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Visual Artist Hiawatha D.

Photo Credit Eyemagination Imaging


Millenial patrons at Northwest African American Museum

Photo Credit @illoquint

About the Artist & The Collection

For decades Hiawatha D. has used acrylic to paint stories that speak to the Black experience. His work brings a brilliant vibrancy to canvas, book covers and numerous campaigns and collectibles, with his signature abstract, cubism and surrealism style— identifiable throughout his extensive body of work. Inspired by Black people transcending historical, societal, racial and economic challenges in America, Iconic Black Women: Ain’t I a Woman, is Hiawatha D.’s homage to the resilience, power and beauty of Black women and Black women history-makers. 


“This collection is powerful because it tells a story of amazing women, and although Black women are very important to our society they are often grossly undervalued, inappropriately stereotyped, and significantly underrepresented in all sectors,” stated Hiawatha.  “The sacrifices, and accomplishments Black women make are rarely celebrated. My work has always been supported by Black women and through this collection, I can share my love and appreciation for the foundation they all provide in healing, nurturing, supporting, changing and sustaining our culture and communities,” he continued.


Hiawatha D. uses various mediums to interpret the energy observed in Black people throughout his travels, Hiawatha uses acrylic paint, pencil and watercolor, on cotton rag or canvas. On occasion, he also creates on ceramic bisque and wood panels. Through out his career Hiawatha D. has been inspired by Ernie Barnes, Salvador Dali, Jacob Lawrence, William H. Johnson, Pablo Picasso, and Henry O. Tanner. He is a graduate of the Burnley School of Professional Art.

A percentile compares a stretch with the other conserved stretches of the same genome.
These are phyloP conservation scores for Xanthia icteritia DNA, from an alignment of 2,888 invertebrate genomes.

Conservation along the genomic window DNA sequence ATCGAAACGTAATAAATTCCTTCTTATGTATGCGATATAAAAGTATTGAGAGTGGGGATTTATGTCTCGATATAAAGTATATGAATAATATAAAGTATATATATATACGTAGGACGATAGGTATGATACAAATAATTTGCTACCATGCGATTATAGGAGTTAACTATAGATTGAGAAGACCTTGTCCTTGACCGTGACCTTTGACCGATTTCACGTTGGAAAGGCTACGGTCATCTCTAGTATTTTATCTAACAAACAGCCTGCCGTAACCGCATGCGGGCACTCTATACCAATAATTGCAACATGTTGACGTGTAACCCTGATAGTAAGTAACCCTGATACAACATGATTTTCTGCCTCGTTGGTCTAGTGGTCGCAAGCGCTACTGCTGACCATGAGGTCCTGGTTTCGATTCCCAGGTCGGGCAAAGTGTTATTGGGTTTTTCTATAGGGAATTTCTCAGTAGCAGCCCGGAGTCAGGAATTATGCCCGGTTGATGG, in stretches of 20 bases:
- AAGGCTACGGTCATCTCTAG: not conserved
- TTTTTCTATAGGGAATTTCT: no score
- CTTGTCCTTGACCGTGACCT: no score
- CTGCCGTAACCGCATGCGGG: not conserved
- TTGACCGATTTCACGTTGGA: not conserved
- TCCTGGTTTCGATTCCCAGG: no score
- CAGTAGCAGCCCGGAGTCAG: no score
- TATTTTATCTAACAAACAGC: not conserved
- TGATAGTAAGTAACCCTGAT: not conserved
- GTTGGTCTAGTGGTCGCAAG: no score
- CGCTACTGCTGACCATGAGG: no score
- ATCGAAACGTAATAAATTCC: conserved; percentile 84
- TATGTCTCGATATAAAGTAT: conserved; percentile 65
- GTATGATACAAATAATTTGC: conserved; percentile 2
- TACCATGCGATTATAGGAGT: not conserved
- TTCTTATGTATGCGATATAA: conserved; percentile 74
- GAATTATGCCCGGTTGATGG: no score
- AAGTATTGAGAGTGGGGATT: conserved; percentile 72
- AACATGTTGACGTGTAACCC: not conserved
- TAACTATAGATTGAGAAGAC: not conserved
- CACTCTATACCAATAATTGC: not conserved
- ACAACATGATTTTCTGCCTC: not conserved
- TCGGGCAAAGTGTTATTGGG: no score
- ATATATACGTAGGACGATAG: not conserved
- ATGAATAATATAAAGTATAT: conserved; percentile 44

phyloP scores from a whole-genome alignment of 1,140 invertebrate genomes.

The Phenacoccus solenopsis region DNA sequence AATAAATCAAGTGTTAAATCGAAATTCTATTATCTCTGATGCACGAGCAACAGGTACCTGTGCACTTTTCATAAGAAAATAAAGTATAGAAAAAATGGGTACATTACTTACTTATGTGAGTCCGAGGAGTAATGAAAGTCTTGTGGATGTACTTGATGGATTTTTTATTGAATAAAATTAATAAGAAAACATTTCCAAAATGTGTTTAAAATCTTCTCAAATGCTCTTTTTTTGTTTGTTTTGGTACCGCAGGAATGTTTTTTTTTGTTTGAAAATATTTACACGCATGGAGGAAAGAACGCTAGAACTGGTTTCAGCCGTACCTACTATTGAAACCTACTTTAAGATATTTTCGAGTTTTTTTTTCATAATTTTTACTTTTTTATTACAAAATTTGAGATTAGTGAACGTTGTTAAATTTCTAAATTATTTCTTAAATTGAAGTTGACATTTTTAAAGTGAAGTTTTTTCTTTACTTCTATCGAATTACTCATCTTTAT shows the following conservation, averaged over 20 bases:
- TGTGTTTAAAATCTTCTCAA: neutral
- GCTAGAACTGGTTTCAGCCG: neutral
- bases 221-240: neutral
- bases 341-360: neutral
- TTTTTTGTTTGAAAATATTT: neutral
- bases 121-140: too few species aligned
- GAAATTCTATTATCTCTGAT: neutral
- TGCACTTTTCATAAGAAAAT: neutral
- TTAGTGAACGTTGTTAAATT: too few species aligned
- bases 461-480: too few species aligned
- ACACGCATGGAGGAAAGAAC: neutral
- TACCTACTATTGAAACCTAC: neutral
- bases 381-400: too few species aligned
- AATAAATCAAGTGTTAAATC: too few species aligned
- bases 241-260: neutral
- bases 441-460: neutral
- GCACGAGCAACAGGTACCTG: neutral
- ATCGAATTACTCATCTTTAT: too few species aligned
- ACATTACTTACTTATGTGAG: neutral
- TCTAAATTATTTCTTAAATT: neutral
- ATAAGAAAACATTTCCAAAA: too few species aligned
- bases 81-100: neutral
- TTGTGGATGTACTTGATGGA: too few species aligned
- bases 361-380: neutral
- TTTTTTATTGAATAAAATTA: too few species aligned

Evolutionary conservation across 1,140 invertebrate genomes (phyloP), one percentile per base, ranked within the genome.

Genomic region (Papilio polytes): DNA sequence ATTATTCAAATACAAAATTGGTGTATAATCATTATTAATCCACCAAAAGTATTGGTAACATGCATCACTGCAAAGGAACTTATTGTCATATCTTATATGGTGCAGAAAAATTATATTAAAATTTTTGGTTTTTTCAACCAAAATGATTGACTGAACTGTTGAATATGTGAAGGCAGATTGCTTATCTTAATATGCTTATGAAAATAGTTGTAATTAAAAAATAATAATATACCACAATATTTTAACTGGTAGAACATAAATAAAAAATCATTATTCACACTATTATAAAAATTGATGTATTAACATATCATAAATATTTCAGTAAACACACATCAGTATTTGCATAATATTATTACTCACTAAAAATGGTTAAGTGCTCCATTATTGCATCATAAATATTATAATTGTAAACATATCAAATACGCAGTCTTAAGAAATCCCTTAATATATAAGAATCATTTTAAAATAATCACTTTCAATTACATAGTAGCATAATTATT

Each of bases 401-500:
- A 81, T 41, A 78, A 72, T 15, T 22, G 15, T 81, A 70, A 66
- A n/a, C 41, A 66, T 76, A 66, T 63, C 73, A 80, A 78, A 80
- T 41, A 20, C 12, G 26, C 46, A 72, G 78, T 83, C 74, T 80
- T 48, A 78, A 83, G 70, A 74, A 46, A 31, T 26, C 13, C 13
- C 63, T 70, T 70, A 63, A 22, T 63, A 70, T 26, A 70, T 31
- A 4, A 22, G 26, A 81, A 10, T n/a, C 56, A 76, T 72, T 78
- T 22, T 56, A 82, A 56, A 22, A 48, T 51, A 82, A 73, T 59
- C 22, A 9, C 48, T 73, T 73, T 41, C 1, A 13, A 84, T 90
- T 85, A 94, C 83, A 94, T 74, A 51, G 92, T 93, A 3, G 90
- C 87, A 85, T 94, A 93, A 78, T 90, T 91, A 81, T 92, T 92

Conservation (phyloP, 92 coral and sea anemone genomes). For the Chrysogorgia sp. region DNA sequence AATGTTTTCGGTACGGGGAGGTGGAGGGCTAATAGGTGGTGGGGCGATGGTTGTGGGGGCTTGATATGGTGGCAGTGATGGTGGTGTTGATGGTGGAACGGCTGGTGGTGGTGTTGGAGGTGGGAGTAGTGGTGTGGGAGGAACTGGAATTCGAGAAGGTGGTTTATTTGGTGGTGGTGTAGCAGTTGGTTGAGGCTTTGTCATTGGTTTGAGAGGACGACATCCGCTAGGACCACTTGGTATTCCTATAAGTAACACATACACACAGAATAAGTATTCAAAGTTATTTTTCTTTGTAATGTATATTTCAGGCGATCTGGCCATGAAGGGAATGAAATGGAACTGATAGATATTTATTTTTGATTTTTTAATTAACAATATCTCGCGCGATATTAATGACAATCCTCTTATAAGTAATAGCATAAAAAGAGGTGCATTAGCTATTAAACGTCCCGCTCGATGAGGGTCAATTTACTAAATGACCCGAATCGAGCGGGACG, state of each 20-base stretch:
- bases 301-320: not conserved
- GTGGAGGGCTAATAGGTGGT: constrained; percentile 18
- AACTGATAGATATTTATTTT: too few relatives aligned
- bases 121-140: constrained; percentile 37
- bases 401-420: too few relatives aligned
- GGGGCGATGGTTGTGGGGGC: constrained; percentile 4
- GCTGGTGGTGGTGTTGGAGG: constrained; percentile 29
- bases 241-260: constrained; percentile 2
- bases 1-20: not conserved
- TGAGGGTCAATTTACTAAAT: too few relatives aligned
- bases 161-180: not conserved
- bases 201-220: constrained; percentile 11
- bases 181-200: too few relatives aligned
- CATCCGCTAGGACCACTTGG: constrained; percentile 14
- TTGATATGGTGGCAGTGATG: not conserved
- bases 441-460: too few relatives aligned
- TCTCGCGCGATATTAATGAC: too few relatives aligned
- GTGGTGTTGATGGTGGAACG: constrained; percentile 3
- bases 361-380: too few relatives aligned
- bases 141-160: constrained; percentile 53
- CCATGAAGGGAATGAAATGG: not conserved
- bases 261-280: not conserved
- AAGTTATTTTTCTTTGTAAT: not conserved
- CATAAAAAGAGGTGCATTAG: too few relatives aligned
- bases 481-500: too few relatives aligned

Hiawatha D. has sold at his works Nordstrom and Macy's and exhibited in galleries and trade shows nationwide. A former brick & mortar  gallery owner Hiawatha D. now sells his work online through his website, social media platforms and private home showings where attendees are offered intimate company with the pieces where collectors can ask questions and learn more about investing and collecting art. 


Hiawatha D. is deeply committed to community. He has shared his craft through teaching and presenting at Seattle Pacific University, Seattle University, University of Washington, Seattle Public Schools and for the Urban League of Metropolitan Seattle. He also designs and teaches programs for young people including City Art Camp, a summer program for City of Seattle Parks and Recreation.


“Several of the pieces in this collection are inspired by legends such as Sojourner Truth, Harriet Tubman, Oprah Winfrey, and former First Lady Michelle Obama, yet all women can recognize and see themselves in these moving and powerful images. There are images that represent Black women profiles and issues we all know about to provoke thought and encourage discussion as well. Iconic Black Women: Ain’t I a Woman is my way of honoring women and showing how connected we all are to the stories painted in this collection,” said Hiawatha D.


“Iconic Black Women: Ain’t I a Woman” Art Exhibition will be featured at Northwest African American Art Museum, October 18, 2019 - March 15, 2020. The entire community is invited to visit, learn and enjoy the stories painted and presented by Hiawatha D.

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